N.J. committee approves bill aiming to make prenatal care more equitable

The bill would require obstetric health care professionals to communicate a range of birthing options and to make that information available in 10 languages.

A doctor holds a stethoscope on a pregnant person's belly.

A doctor holds a stethoscope on a pregnant person's belly. (VadimGuzhva/Bigstock)

The New Jersey Assembly Women and Children Committee unanimously approved a bill last week that sponsors said would make prenatal health care more equitable in the state, especially for people of color.

It would require obstetric health care professionals to communicate a range of birthing options, including planned hospital-induced births or emergency C-sections, water births that can take place at home or in a hospital — with and without medication — among others. They would also be required to provide information about the health risks to pregnant patients and infants associated with each option, and related medications. It would also require them to work with health insurance companies to communicate how much various options cost.

The bill’s sponsor, Assemblywoman Britnee Timberlake (D-34), said her own experience with pregnancy inspired her.

“When I was sworn into the Assembly, I was nine months pregnant,” Timberlake said. “I wanted to have a natural water birth. And I used a lot of research and tools and resources in order to build a community around me that would be able to support me safely in my birthing option and desire.

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“I recognized that I had privilege in being able to research and to build that village around me that other women may not have had,” she said.

Timberlake, a Black activist from East Orange with experience advocating for communities of color, said this bill would give expectant mothers more options to choose from when deciding how to give birth.

“This bill requires physicians and midwives to work with the insurance companies, in which the insurance companies will compile the data for all the various birthing options that they will pay for for a woman, and the physician or the midwife will have to have a conversation with the pregnant woman…about all of her various birthing options,” Timberlake said.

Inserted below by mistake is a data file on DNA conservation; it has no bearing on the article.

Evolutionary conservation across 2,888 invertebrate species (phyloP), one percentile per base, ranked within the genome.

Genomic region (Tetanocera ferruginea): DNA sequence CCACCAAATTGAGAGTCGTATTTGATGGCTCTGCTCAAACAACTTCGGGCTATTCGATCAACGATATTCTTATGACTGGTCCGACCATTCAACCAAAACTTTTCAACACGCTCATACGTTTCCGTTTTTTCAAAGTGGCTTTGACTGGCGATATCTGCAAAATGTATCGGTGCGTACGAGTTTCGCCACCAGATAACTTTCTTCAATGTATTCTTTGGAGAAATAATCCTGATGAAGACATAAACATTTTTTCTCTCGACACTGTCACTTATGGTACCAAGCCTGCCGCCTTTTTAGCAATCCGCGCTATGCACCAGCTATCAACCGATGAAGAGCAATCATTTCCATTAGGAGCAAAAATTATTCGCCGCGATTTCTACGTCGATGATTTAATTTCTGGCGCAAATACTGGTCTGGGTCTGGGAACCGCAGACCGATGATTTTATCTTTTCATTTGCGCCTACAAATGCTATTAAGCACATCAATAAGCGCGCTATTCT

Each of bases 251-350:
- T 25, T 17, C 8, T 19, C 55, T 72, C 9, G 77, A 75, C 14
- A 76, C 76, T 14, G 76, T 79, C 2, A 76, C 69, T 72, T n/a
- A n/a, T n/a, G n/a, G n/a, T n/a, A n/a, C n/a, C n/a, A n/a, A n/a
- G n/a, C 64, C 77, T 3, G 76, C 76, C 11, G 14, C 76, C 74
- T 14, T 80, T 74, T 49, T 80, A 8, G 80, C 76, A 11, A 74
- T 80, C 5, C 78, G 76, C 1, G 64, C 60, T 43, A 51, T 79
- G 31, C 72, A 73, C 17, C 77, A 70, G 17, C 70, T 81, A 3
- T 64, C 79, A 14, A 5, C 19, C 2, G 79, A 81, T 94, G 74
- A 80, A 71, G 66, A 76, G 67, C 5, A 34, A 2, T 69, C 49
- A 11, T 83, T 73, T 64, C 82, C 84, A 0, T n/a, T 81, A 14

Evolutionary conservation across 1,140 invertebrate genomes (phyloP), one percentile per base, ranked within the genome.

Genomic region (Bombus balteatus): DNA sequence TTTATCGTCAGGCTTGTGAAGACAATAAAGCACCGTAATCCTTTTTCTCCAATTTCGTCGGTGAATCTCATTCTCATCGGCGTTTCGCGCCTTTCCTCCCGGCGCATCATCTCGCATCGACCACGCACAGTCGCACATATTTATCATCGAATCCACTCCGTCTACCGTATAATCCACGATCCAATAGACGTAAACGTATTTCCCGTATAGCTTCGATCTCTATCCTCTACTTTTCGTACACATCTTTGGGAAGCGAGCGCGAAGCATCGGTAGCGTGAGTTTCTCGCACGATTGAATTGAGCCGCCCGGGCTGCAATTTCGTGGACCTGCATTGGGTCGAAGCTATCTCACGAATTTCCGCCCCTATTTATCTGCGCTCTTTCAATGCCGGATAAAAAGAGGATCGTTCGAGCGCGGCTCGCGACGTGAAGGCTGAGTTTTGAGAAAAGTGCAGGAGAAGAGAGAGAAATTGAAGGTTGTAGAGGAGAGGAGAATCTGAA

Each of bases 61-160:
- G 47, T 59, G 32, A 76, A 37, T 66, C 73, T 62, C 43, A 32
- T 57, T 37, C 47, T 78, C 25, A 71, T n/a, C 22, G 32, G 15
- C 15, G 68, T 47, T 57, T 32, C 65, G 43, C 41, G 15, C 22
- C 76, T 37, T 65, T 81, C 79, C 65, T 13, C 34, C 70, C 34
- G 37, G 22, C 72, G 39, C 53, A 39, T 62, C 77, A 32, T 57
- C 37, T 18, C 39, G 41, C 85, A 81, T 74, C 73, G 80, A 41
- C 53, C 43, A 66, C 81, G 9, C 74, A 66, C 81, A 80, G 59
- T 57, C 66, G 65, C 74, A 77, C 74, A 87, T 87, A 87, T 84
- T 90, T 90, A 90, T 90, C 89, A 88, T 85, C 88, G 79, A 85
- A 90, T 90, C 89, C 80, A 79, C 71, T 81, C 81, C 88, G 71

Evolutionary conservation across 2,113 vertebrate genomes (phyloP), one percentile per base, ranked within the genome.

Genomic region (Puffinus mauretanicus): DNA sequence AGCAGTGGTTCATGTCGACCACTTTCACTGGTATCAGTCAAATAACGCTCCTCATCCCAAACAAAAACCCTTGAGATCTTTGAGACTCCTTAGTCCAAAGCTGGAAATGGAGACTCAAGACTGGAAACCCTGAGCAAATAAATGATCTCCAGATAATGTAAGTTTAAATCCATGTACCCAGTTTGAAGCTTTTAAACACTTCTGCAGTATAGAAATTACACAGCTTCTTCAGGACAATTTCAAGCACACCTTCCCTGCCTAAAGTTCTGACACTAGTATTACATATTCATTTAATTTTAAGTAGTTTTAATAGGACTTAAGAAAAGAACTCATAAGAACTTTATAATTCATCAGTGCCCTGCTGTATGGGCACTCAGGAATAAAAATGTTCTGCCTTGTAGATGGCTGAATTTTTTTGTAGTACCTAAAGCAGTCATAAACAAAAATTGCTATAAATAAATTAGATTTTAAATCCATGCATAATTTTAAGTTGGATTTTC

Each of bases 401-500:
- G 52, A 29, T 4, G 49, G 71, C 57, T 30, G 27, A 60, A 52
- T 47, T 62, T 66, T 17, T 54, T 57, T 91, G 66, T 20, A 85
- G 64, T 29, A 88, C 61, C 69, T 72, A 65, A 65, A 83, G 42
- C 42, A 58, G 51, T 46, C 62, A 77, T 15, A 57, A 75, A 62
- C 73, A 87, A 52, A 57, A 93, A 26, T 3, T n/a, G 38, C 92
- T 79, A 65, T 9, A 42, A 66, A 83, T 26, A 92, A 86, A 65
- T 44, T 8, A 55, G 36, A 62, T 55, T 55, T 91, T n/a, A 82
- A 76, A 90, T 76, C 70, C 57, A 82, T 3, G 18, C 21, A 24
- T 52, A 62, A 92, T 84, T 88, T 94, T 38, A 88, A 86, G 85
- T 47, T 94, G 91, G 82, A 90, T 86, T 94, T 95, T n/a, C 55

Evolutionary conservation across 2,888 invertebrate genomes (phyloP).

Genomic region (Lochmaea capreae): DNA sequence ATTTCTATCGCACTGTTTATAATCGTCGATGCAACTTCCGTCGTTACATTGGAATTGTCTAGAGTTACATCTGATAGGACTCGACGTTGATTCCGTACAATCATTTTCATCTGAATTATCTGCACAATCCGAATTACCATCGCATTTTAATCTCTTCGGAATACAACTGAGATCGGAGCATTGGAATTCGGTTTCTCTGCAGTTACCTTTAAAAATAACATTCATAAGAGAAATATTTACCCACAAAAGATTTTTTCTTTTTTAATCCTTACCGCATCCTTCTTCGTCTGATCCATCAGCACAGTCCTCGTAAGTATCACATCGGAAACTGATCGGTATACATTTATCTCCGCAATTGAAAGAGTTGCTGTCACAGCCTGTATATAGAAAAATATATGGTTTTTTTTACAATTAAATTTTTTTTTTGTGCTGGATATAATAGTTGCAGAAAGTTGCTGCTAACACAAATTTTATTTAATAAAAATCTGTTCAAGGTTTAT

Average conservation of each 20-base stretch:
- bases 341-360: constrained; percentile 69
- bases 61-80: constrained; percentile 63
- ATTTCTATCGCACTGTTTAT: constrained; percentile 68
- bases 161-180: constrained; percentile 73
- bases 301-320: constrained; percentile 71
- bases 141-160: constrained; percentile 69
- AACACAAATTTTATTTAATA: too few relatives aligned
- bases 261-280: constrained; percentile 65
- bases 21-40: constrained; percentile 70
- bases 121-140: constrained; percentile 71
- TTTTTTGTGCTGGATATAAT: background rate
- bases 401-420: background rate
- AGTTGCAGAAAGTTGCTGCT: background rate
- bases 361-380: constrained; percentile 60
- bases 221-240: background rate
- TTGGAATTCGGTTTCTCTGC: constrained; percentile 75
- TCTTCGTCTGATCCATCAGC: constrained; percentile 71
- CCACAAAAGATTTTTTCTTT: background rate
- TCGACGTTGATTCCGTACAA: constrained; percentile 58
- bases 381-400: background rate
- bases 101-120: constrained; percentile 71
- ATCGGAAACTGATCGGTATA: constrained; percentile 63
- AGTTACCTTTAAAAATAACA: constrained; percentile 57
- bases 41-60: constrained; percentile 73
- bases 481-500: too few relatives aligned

The bill would also require physicians and midwives to provide this information in English, Spanish, Arabic, Portuguese, Brazilian, Portuguese, Chinese, Creole, French, and Korean.

Jaye Wilson is the founder of Melinated Moms, a community-centered organization that supports and empowers moms of color. Gov. Phil Murphy also appointed her to the New Jersey Maternal Quality Care Collaborative, which was formed to improve health outcomes for pregnant people and lower the state’s high maternal mortality rate. In 2013, 37 out of 100,000 women died during pregnancy, childbirth, or within a year of childbirth, according to NJ Spotlight, and the mortality rate for Black women was nearly four times higher than for white women.

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According to NJ.com, Black infants are three times more likely than white infants to die before their first birthday. “Inadequate prenatal care” was listed as one of the causes of the disparity.

Wilson said Melinated Moms is a proponent of health equity and works to raise awareness about challenges in the birthing process for pregnant people of color.

“One of the most frequent questions we hear is, ‘Where do we find someone who will honor the type of birth that I want to have?’” Wilson said. “Because their previous birthing experience was either negative or if it’s their first birthing experience, they’ve been so afraid from hearing other people’s trauma that they don’t want to go into it unprepared.”

Wilson said her group supports Timberlake’s legislation.

“[It’s] acknowledging that in order for women to have equity in their health care decisions, it needs to be in a language that they read and understand. It needs to be delivered by people who are trusted partners in the care that they need to have. And it’s requiring their health insurance providers to still have that same level of transparency,” Wilson said.

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